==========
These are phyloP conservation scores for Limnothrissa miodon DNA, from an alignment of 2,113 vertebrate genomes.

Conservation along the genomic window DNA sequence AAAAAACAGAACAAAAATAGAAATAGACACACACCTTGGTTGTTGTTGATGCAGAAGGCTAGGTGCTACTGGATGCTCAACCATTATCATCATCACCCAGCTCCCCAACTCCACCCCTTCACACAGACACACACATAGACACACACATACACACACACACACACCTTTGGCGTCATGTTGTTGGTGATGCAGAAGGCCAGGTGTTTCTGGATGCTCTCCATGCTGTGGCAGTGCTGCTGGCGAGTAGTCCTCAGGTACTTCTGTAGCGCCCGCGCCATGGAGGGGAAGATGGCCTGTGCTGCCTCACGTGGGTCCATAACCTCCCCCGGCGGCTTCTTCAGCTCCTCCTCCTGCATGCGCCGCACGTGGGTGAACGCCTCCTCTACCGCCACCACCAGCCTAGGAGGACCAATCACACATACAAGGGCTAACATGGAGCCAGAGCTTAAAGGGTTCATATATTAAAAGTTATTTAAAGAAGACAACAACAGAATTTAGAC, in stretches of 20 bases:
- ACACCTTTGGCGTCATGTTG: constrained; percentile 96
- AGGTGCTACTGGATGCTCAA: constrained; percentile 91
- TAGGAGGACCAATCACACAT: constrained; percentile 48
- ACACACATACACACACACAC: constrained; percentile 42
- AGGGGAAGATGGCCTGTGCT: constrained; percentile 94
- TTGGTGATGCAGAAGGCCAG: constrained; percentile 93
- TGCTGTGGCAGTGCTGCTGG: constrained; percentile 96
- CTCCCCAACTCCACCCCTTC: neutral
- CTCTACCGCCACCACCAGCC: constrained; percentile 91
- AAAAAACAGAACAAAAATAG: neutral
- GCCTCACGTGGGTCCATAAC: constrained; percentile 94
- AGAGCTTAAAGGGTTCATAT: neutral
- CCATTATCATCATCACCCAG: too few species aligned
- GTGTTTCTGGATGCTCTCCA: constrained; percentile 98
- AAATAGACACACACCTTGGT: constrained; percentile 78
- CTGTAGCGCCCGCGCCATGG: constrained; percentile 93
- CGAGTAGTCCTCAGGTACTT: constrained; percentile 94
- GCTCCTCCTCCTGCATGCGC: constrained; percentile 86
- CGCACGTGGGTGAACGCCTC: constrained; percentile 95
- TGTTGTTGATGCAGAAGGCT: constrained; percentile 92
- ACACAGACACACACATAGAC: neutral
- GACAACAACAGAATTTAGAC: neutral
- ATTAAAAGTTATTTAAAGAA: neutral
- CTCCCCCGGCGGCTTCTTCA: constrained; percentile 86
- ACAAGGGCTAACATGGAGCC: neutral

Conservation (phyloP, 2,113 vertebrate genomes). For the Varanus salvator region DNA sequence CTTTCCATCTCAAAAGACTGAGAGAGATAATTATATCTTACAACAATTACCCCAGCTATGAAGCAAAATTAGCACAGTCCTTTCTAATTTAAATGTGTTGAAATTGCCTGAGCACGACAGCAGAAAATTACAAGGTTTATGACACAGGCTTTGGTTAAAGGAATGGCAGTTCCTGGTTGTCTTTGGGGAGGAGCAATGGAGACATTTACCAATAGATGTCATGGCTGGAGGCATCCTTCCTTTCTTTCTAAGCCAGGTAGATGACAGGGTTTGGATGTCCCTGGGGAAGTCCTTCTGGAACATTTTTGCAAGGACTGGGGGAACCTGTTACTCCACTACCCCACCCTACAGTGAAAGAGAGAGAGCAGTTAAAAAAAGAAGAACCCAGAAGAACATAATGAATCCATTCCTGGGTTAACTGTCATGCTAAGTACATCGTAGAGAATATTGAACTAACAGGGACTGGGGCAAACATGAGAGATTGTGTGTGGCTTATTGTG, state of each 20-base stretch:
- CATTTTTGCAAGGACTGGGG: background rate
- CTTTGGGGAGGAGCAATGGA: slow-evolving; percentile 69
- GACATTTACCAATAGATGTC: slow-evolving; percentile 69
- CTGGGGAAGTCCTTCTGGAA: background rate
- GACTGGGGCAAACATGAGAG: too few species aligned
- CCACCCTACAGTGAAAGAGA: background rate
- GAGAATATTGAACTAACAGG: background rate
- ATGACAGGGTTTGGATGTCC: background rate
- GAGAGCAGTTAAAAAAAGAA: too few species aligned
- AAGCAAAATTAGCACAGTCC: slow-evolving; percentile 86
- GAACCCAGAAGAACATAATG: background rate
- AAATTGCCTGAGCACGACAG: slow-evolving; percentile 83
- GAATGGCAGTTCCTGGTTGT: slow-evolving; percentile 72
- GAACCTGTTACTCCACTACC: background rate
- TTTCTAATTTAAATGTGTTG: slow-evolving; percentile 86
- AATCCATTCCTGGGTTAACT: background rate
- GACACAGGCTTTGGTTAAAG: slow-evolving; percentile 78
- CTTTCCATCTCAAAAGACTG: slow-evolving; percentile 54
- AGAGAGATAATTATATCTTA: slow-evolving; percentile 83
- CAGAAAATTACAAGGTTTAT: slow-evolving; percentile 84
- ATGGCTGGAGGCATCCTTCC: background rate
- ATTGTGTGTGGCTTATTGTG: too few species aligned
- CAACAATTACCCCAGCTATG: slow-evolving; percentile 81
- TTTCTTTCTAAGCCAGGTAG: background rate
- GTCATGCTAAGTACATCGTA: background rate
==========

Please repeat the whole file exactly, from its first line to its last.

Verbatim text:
These are phyloP conservation scores for Limnothrissa miodon DNA, from an alignment of 2,113 vertebrate genomes.

Conservation along the genomic window DNA sequence AAAAAACAGAACAAAAATAGAAATAGACACACACCTTGGTTGTTGTTGATGCAGAAGGCTAGGTGCTACTGGATGCTCAACCATTATCATCATCACCCAGCTCCCCAACTCCACCCCTTCACACAGACACACACATAGACACACACATACACACACACACACACCTTTGGCGTCATGTTGTTGGTGATGCAGAAGGCCAGGTGTTTCTGGATGCTCTCCATGCTGTGGCAGTGCTGCTGGCGAGTAGTCCTCAGGTACTTCTGTAGCGCCCGCGCCATGGAGGGGAAGATGGCCTGTGCTGCCTCACGTGGGTCCATAACCTCCCCCGGCGGCTTCTTCAGCTCCTCCTCCTGCATGCGCCGCACGTGGGTGAACGCCTCCTCTACCGCCACCACCAGCCTAGGAGGACCAATCACACATACAAGGGCTAACATGGAGCCAGAGCTTAAAGGGTTCATATATTAAAAGTTATTTAAAGAAGACAACAACAGAATTTAGAC, in stretches of 20 bases:
- ACACCTTTGGCGTCATGTTG: constrained; percentile 96
- AGGTGCTACTGGATGCTCAA: constrained; percentile 91
- TAGGAGGACCAATCACACAT: constrained; percentile 48
- ACACACATACACACACACAC: constrained; percentile 42
- AGGGGAAGATGGCCTGTGCT: constrained; percentile 94
- TTGGTGATGCAGAAGGCCAG: constrained; percentile 93
- TGCTGTGGCAGTGCTGCTGG: constrained; percentile 96
- CTCCCCAACTCCACCCCTTC: neutral
- CTCTACCGCCACCACCAGCC: constrained; percentile 91
- AAAAAACAGAACAAAAATAG: neutral
- GCCTCACGTGGGTCCATAAC: constrained; percentile 94
- AGAGCTTAAAGGGTTCATAT: neutral
- CCATTATCATCATCACCCAG: too few species aligned
- GTGTTTCTGGATGCTCTCCA: constrained; percentile 98
- AAATAGACACACACCTTGGT: constrained; percentile 78
- CTGTAGCGCCCGCGCCATGG: constrained; percentile 93
- CGAGTAGTCCTCAGGTACTT: constrained; percentile 94
- GCTCCTCCTCCTGCATGCGC: constrained; percentile 86
- CGCACGTGGGTGAACGCCTC: constrained; percentile 95
- TGTTGTTGATGCAGAAGGCT: constrained; percentile 92
- ACACAGACACACACATAGAC: neutral
- GACAACAACAGAATTTAGAC: neutral
- ATTAAAAGTTATTTAAAGAA: neutral
- CTCCCCCGGCGGCTTCTTCA: constrained; percentile 86
- ACAAGGGCTAACATGGAGCC: neutral

Conservation (phyloP, 2,113 vertebrate genomes). For the Varanus salvator region DNA sequence CTTTCCATCTCAAAAGACTGAGAGAGATAATTATATCTTACAACAATTACCCCAGCTATGAAGCAAAATTAGCACAGTCCTTTCTAATTTAAATGTGTTGAAATTGCCTGAGCACGACAGCAGAAAATTACAAGGTTTATGACACAGGCTTTGGTTAAAGGAATGGCAGTTCCTGGTTGTCTTTGGGGAGGAGCAATGGAGACATTTACCAATAGATGTCATGGCTGGAGGCATCCTTCCTTTCTTTCTAAGCCAGGTAGATGACAGGGTTTGGATGTCCCTGGGGAAGTCCTTCTGGAACATTTTTGCAAGGACTGGGGGAACCTGTTACTCCACTACCCCACCCTACAGTGAAAGAGAGAGAGCAGTTAAAAAAAGAAGAACCCAGAAGAACATAATGAATCCATTCCTGGGTTAACTGTCATGCTAAGTACATCGTAGAGAATATTGAACTAACAGGGACTGGGGCAAACATGAGAGATTGTGTGTGGCTTATTGTG, state of each 20-base stretch:
- CATTTTTGCAAGGACTGGGG: background rate
- CTTTGGGGAGGAGCAATGGA: slow-evolving; percentile 69
- GACATTTACCAATAGATGTC: slow-evolving; percentile 69
- CTGGGGAAGTCCTTCTGGAA: background rate
- GACTGGGGCAAACATGAGAG: too few species aligned
- CCACCCTACAGTGAAAGAGA: background rate
- GAGAATATTGAACTAACAGG: background rate
- ATGACAGGGTTTGGATGTCC: background rate
- GAGAGCAGTTAAAAAAAGAA: too few species aligned
- AAGCAAAATTAGCACAGTCC: slow-evolving; percentile 86
- GAACCCAGAAGAACATAATG: background rate
- AAATTGCCTGAGCACGACAG: slow-evolving; percentile 83
- GAATGGCAGTTCCTGGTTGT: slow-evolving; percentile 72
- GAACCTGTTACTCCACTACC: background rate
- TTTCTAATTTAAATGTGTTG: slow-evolving; percentile 86
- AATCCATTCCTGGGTTAACT: background rate
- GACACAGGCTTTGGTTAAAG: slow-evolving; percentile 78
- CTTTCCATCTCAAAAGACTG: slow-evolving; percentile 54
- AGAGAGATAATTATATCTTA: slow-evolving; percentile 83
- CAGAAAATTACAAGGTTTAT: slow-evolving; percentile 84
- ATGGCTGGAGGCATCCTTCC: background rate
- ATTGTGTGTGGCTTATTGTG: too few species aligned
- CAACAATTACCCCAGCTATG: slow-evolving; percentile 81
- TTTCTTTCTAAGCCAGGTAG: background rate
- GTCATGCTAAGTACATCGTA: background rate